Detect orchestrations that get into a bad stateSee original GitHub issue
Per the bug in this PR, we have gotten into states where an orchestration is scheduled but never actually starts. We would like to have better visibility and recoverability when this happens.
As a workaround for detection, we have created a timer trigger that uses the
durableClient.ListInstancesAsync method to find orchestrations with the
OrchestrationRuntimeStatus.Pending status that have a
CreatedTime that is older than 5 minutes. While I know this could falsely flag orchestrations that were scheduled but never executed because machines were down, it does give us some visibility that something is wrong before a customer complains.
Further exacerbating the problem, if the stalled orchestration is a singleton, there is no graceful recovery. Terminating and starting the orchestration again doesn’t do anything to get it back into a usable state.
- Created 3 years ago
Top GitHub Comments
I just discussed this with the rest of the team. Here’s what we’re thinking. In the short term, we think your current approach is reasonable for detecting the problem you’re seeing. Broadly speaking, that approach may catch some false positives but, for the specific issue you’re hitting, it should be enough.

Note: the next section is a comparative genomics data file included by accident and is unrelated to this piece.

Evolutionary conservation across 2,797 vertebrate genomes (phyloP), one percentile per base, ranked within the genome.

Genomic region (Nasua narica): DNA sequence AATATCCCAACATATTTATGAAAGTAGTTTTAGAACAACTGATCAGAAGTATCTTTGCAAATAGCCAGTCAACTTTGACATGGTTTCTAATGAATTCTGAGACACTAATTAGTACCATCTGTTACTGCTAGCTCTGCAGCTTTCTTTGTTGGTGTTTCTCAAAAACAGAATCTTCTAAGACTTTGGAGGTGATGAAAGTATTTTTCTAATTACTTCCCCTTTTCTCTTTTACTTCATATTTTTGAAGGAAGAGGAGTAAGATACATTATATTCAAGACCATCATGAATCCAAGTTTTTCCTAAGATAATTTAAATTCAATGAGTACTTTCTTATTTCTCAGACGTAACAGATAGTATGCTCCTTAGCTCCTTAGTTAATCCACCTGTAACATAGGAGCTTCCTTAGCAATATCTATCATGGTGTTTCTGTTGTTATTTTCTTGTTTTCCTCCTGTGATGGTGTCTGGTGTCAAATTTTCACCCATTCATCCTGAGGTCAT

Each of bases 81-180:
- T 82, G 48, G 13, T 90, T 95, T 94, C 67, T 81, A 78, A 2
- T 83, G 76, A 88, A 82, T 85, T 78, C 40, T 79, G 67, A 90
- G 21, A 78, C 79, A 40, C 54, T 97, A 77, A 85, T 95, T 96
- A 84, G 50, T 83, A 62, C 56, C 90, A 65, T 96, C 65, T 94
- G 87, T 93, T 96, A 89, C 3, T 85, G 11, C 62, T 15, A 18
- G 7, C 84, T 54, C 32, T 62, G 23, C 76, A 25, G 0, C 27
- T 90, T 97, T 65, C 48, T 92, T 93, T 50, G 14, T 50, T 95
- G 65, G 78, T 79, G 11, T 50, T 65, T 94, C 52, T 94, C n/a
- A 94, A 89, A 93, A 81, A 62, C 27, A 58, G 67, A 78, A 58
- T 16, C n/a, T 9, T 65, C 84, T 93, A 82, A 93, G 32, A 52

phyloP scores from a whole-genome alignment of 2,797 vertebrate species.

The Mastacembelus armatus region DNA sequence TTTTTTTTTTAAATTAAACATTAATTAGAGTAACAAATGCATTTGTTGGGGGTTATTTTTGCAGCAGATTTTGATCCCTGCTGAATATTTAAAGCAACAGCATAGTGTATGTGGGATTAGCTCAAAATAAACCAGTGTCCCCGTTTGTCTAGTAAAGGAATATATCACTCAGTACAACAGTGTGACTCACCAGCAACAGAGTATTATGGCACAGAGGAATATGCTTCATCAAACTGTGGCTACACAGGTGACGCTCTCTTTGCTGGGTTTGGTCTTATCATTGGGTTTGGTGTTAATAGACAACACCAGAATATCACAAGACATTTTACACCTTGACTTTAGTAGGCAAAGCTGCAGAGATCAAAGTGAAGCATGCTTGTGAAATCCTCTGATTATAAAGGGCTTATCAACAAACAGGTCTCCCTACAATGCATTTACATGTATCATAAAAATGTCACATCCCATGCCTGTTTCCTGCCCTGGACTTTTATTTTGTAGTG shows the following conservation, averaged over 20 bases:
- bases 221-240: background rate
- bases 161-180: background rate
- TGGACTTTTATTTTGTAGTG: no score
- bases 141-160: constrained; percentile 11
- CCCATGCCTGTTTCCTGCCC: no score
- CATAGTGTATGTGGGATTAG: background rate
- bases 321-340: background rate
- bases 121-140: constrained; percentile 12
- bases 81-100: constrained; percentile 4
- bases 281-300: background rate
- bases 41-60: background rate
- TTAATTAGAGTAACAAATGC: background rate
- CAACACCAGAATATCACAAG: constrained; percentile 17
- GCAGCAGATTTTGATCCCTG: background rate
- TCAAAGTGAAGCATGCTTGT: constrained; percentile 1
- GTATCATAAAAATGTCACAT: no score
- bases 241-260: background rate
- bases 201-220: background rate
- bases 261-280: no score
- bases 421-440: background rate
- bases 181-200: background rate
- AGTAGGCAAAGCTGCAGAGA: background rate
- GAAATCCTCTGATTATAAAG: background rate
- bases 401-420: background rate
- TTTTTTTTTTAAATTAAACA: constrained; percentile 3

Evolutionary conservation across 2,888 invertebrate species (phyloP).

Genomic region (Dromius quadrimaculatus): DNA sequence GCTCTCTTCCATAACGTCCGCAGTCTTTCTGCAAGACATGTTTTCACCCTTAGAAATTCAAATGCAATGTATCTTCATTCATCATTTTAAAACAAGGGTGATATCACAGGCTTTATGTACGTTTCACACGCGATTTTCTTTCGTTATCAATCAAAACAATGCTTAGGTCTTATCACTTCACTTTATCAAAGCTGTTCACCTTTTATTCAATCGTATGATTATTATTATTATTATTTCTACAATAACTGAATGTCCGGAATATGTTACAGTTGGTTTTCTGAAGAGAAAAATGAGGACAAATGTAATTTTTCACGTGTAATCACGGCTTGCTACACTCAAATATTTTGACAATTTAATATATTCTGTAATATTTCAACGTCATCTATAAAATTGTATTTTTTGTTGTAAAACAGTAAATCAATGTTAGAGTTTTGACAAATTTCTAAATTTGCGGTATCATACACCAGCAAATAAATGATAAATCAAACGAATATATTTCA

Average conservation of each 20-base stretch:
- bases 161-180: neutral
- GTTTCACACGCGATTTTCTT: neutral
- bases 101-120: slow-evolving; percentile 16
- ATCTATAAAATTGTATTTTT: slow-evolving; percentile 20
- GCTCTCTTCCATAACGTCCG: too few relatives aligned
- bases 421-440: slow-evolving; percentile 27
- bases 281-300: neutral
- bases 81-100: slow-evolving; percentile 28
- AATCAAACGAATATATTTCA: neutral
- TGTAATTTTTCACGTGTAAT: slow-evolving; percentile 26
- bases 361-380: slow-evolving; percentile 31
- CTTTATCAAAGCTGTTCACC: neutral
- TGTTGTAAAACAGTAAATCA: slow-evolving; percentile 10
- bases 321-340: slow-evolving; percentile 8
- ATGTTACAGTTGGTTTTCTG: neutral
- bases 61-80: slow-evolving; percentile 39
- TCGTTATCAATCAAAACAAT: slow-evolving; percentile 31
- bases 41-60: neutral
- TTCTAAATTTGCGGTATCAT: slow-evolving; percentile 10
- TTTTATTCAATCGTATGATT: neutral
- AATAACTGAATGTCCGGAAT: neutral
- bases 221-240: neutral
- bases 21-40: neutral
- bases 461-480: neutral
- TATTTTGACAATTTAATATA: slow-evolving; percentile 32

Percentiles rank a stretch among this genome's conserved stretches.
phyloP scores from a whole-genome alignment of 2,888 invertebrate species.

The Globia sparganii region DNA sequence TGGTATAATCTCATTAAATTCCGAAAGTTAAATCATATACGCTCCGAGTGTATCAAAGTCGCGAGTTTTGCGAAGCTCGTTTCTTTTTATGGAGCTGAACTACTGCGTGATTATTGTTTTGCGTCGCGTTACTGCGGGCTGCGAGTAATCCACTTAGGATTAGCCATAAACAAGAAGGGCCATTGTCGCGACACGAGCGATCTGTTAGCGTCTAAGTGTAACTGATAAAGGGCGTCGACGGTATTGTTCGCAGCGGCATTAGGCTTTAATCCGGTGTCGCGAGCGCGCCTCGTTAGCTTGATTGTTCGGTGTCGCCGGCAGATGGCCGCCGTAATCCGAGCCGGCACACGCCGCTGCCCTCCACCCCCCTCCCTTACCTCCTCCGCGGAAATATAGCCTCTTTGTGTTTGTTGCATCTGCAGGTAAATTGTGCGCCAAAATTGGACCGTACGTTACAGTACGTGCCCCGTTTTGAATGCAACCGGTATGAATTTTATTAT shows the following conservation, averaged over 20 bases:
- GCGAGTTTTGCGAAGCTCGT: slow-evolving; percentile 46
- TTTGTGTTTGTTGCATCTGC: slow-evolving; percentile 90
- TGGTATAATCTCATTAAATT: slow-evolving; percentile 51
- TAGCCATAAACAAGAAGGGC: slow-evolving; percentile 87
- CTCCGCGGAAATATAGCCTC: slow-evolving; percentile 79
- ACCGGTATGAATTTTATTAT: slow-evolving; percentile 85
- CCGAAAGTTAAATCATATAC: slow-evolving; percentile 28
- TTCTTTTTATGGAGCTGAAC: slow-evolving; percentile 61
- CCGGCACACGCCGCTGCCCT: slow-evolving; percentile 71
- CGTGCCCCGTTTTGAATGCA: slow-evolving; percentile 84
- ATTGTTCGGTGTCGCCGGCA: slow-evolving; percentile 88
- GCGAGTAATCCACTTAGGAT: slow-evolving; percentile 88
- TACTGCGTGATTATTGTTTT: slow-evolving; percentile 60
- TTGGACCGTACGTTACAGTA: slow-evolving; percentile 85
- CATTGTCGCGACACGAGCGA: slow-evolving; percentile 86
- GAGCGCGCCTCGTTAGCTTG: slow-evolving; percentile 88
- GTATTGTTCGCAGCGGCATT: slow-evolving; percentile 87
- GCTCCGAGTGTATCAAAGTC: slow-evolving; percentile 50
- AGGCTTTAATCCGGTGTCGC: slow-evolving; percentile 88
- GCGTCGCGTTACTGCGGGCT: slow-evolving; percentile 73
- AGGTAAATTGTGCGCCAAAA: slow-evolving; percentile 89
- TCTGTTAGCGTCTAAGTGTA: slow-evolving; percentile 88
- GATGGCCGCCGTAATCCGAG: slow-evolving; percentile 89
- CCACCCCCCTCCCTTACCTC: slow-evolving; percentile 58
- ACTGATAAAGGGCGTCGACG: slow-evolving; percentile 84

For the longer term, we’re discussing adding a programmatic way of fetching “health statistics” about your Durable Functions storage provider. This would be a more scalable way of detecting “stuck” orchestrators as well as other problems. I suspect this will be a longer term ticket, but it’s a priority for me to increase the observability of Durable Functions so it’ll be on my radar and probably assigned to me.
My current plan is to begin by prioritizing this (https://github.com/Azure/azure-functions-durable-extension/issues/1609) ticket so we can terminate stuck orchestrators in the first place. Once that’s done, it makes sense to me that we’d improve on our ability to detect them. After all, it wouldn’t help us much to be able to detect orchestration failure if there’s no follow-up action we can take.
That’s all in addition to monitoring the hotfix for the specific problem you’re seeing, of course. So if your orchestrators are still getting into bad states, we’ll continue investigating them and providing patches wherever possible.
Thanks to you for your patience with us, this ticket took a bit to get into the right hands, but we’re on it now. I’ll ping the rest of my team members to see if there’s any hotfixes ,guidance, or longer term plans we can provide for improving the detection of these bad states.